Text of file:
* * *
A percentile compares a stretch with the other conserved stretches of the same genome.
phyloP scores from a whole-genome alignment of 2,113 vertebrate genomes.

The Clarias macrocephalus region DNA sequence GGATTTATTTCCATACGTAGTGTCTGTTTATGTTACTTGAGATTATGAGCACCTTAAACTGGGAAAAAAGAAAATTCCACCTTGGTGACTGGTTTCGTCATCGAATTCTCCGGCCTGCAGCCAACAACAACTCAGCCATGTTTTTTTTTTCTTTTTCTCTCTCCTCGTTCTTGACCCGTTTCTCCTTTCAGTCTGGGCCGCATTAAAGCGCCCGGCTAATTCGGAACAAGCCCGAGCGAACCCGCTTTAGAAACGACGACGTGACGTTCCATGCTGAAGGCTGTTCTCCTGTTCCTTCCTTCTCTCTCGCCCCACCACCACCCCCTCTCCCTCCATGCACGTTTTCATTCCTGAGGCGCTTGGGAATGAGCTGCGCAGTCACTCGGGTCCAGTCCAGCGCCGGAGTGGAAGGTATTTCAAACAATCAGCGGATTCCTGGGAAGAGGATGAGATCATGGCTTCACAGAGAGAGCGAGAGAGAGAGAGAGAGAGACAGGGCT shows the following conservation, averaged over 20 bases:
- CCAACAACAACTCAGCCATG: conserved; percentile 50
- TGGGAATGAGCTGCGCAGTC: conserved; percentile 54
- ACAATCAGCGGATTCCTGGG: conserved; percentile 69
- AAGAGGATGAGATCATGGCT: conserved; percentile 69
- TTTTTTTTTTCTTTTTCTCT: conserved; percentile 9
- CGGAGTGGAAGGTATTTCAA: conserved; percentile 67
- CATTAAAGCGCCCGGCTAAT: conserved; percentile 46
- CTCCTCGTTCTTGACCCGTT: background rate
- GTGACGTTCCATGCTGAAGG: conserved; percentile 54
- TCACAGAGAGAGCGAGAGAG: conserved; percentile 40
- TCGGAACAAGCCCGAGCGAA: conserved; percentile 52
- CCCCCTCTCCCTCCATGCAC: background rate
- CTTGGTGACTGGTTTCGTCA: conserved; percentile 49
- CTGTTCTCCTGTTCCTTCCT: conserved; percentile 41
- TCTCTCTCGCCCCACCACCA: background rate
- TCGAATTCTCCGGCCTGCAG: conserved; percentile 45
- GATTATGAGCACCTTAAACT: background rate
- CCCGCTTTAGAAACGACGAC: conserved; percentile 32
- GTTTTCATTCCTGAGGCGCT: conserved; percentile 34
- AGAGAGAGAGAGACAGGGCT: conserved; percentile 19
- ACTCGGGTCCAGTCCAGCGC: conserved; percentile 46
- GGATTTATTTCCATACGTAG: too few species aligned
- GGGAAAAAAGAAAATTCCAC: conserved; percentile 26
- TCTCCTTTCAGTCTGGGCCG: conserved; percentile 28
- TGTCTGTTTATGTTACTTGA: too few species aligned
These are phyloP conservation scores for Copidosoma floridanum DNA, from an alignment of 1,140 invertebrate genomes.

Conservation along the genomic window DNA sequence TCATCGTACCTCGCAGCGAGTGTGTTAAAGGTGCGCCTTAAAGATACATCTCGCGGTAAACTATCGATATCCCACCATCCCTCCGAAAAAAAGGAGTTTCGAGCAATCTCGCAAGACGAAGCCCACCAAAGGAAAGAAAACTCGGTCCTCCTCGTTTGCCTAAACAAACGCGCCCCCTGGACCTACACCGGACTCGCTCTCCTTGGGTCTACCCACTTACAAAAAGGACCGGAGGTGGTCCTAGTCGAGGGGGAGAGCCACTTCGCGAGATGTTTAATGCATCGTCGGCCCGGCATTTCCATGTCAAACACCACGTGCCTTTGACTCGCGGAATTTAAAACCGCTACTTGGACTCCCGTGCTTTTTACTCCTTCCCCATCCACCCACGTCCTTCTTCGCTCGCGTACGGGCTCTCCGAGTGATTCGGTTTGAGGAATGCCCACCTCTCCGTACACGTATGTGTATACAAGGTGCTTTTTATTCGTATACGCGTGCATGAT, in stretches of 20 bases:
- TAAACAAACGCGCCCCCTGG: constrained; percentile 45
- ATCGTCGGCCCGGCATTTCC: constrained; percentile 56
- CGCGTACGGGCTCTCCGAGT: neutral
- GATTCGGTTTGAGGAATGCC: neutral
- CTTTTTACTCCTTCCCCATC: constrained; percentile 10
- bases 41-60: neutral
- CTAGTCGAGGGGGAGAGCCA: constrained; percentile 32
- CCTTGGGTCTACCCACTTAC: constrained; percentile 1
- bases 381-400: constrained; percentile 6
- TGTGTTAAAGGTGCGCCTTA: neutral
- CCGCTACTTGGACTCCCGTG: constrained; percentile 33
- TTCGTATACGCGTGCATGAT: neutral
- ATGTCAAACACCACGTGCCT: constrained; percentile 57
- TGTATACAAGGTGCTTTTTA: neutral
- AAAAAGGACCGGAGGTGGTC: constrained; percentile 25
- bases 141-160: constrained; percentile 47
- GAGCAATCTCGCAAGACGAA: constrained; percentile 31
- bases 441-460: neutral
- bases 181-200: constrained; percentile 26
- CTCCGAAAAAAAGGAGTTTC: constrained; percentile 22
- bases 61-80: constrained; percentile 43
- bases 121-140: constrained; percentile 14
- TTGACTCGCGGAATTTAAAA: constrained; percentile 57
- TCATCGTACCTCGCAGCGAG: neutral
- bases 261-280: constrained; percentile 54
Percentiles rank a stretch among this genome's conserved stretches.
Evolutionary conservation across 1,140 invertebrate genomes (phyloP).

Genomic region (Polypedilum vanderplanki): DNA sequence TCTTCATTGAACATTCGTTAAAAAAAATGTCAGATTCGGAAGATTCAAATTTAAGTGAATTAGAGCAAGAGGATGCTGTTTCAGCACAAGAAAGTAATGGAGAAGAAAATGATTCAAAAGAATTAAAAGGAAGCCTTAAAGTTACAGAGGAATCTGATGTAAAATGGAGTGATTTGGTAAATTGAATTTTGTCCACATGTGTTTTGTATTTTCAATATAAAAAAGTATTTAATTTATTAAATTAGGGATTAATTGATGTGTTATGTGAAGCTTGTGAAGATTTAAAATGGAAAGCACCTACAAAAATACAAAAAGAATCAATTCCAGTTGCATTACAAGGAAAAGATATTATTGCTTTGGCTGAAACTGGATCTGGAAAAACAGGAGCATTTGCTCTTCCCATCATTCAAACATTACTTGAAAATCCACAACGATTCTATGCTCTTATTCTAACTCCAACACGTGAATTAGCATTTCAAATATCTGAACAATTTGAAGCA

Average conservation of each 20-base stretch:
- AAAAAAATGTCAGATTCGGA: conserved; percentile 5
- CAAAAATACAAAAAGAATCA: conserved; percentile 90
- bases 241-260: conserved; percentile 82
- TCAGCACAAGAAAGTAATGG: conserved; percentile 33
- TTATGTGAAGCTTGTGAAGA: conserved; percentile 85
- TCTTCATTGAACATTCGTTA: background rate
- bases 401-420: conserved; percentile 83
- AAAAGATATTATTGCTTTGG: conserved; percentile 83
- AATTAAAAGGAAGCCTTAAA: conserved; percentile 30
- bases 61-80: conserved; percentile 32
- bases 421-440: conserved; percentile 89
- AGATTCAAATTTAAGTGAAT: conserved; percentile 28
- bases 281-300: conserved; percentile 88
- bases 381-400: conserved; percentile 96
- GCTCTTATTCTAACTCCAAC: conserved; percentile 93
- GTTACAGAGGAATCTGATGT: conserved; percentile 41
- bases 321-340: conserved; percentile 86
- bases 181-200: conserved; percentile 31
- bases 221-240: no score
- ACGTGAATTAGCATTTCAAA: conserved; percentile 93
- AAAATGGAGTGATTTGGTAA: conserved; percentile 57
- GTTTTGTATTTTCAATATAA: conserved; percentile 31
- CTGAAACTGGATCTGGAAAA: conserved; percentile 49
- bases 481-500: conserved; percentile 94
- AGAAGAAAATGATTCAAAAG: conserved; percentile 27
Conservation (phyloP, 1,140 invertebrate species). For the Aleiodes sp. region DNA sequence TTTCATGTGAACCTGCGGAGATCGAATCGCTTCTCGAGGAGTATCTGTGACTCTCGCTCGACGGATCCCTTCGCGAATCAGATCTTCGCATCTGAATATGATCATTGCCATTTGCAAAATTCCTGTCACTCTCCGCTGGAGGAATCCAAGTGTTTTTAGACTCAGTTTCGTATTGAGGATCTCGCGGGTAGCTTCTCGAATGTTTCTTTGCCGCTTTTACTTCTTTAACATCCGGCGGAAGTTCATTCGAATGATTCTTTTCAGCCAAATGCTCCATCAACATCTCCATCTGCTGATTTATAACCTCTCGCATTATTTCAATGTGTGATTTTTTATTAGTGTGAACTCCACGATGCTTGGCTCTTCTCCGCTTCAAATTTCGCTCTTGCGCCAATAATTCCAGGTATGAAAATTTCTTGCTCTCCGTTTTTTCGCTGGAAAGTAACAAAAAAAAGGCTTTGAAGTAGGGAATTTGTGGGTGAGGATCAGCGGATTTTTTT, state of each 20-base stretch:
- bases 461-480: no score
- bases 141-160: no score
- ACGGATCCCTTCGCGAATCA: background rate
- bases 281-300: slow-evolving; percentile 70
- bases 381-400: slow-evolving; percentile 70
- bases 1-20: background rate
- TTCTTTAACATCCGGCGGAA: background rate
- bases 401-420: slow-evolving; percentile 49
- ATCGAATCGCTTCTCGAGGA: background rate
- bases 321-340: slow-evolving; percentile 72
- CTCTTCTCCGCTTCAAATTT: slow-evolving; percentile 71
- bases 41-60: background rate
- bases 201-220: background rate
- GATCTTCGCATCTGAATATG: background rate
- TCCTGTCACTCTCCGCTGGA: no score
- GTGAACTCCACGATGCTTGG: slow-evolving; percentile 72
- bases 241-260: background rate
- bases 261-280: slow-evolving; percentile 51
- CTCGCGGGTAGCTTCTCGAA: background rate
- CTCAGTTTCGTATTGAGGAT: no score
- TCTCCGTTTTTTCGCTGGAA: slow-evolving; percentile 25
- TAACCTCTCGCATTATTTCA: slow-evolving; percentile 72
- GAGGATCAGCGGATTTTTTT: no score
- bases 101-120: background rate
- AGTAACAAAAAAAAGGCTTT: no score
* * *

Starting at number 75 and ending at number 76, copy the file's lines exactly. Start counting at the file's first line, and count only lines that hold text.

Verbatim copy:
- GTTACAGAGGAATCTGATGT: conserved; percentile 41
- bases 321-340: conserved; percentile 86